The Falkland Islands, 1982...
Argentine soldiers have landed on the islands and are preparing to defend what they consider to be an integral part of their country: the Malvinas. Men are running around, hectic orders are being followed, final preparations are being made.
Off the coast of Argentina Royal Navy ships are carrying British fighter jets that will soon enter the Malvinas air space. Backed by NATO and a neutral US government the British are poised to defend what they see as an invasion of British territory. Prime Minister Margaret Thatcher and her ministers have given green light to the use of military force.
Back on the Malvinas three friends - Vargas (Pablo Ribba), Esteban (Gaston Pauls), and Juan (Cesar Albarracin) - are longing for the days when they made love to their wives. This is not their war! They are scared, cold, and unsure what the future holds.
In a matter of hours all hell breaks loose. The Royal Navy unleashes a sea of bombs. The Argentine troops are pushed back towards the island's high hills where their commanding post is. British forces are dispatched to the ground.
Soon, the Argentine generals are told that the British have considered the use of nuclear weapons. The end as it seems is near. Capitulation is inevitable!
A tour-de-force full of gritty action Tristan Bauer's Iluminados por el Fuego a.k.a Blessed by Fire (2005) brings to life a bitter memory from the not so distant past: the Falklands War. Told through the recollections of an Argentine war-veteran who must cope with the suicide of his best friend this is a film that shows how incredibly manipulative politics can be, on both sides: the Argentine military government attempting to prolong its life amidst fears of a civil war, the conservative cabinet of Margaret Thatcher desperately attempting to survive an inevitable electoral defeat (for Thatcher's government the Falklands victory did indeed translate into electoral win).
It is hard not to feel for those who became involved in this most ludicrous war (the Vargases, Estebans, and Juans shown in this film are all over Argentina). It is even harder not to feel, though this must be a different kind of feeling, for the governments that let their people exterminate each other in the name of a noble cause - the British justifying their imperialistic interests by claiming "invasion of UK soil", the Argentine abandoning diplomacy in exchange of dubious "sovereign interests".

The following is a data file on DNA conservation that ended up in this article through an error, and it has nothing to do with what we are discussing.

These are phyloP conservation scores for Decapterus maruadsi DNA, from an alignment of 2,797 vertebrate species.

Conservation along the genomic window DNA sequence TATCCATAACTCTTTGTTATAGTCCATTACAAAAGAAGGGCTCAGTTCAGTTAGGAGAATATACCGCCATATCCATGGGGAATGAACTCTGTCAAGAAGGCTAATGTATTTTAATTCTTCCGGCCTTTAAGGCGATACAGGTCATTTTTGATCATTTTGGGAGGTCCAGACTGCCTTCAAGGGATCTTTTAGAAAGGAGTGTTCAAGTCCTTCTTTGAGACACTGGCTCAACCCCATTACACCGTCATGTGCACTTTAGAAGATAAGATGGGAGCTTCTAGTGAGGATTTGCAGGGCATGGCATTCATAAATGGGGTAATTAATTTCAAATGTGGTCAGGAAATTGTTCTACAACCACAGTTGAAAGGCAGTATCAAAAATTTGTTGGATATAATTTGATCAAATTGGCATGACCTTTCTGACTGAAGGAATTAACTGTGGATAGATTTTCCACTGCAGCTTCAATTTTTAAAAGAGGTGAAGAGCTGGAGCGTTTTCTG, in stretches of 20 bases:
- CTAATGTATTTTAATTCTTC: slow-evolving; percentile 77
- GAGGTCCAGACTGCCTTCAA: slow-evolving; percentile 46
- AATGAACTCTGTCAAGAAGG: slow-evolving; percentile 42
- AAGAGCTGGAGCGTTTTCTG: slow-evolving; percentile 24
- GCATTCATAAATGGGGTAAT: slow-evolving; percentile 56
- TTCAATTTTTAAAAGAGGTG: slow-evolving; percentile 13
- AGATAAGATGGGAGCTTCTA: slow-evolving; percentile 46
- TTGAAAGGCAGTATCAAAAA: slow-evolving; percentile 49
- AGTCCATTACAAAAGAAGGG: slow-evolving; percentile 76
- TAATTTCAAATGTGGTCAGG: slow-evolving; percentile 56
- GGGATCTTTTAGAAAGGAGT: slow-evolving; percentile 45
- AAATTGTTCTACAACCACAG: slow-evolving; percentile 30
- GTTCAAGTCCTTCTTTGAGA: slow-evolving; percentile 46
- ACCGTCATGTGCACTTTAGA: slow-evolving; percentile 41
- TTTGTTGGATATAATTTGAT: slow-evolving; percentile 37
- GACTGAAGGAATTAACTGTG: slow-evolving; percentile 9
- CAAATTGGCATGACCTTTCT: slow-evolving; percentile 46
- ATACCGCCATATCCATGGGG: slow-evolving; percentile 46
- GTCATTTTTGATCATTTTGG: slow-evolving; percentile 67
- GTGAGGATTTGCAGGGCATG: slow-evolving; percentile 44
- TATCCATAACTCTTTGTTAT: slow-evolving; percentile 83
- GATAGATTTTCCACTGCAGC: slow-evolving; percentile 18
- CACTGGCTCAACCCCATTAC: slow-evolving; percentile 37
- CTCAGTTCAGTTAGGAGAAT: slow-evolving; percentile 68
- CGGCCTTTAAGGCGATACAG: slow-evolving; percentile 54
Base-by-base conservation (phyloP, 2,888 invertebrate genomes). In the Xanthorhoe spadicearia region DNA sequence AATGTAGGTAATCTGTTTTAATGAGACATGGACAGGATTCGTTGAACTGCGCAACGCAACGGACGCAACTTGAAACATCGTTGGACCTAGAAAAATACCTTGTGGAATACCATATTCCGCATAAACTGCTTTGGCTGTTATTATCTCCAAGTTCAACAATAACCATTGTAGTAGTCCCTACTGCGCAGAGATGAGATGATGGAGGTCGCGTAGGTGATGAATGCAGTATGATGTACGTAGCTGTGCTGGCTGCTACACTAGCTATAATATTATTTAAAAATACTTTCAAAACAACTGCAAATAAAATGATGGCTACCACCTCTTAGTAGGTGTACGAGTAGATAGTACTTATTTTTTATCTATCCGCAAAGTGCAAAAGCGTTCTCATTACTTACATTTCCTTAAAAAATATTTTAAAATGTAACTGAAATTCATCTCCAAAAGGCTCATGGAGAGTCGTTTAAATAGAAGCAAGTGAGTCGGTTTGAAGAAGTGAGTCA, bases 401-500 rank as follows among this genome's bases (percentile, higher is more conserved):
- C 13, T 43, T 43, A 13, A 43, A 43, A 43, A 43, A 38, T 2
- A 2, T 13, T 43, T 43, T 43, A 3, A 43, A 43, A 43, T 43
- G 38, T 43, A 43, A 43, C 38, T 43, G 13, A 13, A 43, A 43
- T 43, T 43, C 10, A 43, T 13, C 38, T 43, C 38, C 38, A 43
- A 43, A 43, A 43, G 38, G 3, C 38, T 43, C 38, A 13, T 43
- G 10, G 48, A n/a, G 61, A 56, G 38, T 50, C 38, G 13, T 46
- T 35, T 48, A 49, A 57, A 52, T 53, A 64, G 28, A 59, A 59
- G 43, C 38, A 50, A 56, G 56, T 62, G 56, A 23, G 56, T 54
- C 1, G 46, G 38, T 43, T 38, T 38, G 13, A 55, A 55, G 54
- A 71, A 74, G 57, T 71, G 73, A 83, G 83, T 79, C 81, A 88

Above all however this Argentine picture comes as a lesson! Of the best kind! Iluminados por el Fuego revives a tragic conflict which many I am convinced will be surprised to learn remains unsolved: the British continue to claim the Falkland Islands a British territory granting British citizenship to all Faulklenders, the Argentine government maintaining the Malvinas remain an integral part of our country.
See the trailer:
How Does the DVD Look?
Presented in its original aspect ratio of 1.85:1 and enhanced for widescreen TVs the print provided by Koch Lorber Films is quite good. It is progressive, properly converted, with the delicate color-scheme the picture boasts not manipulated. Damage is nowhere to be seen while edge enhancement is kept under control. The only area of this presentation that lacks a bit when compared to the Spanish disc (already reviewed at TALK) is contrast - there is a notable softness of the image particularly during the night scenes which isn't noticeable on the R2 disc. In addition, detail is slightly stronger and more convincing on the Spanish disc. Regardless, this is one very good looking disc which those of you locked in R1 land should certainly consider.
How Does the DVD Sound?
Unfortunately the disc produced by Koch Lorber Films does not offer the thunderous 5.1 mix found on the R2 release. What we have here is only a Spanish DD track which noticeably lacks the intensity of the 5.1 mix. In fact, in my review of the R2 disc I made it clear that a DTS track would have not improved substantially the initial presentation. Sadly, this is not the case with this R1 disc - not having the excellent 5.1 track is a major letdown. With optional yellow English subtitles.
The only supplemental materials here are a "Behind the Scenes Footage" where the cast and crew are seen in action and the original theatrical trailer. The only extra missing from the Spanish disc is the music video (Para La Vida).
Excellent film! Named Best Narrative Feature at the 2006 Tribeca Film Festival this is indeed a production that forces you to think how the more things change the more they stay the same. If region-free and looking for the best version of Blessed By Fire the Spanish disc comes highly recommended, if R1 capable-only then by all means add this disc to your collections.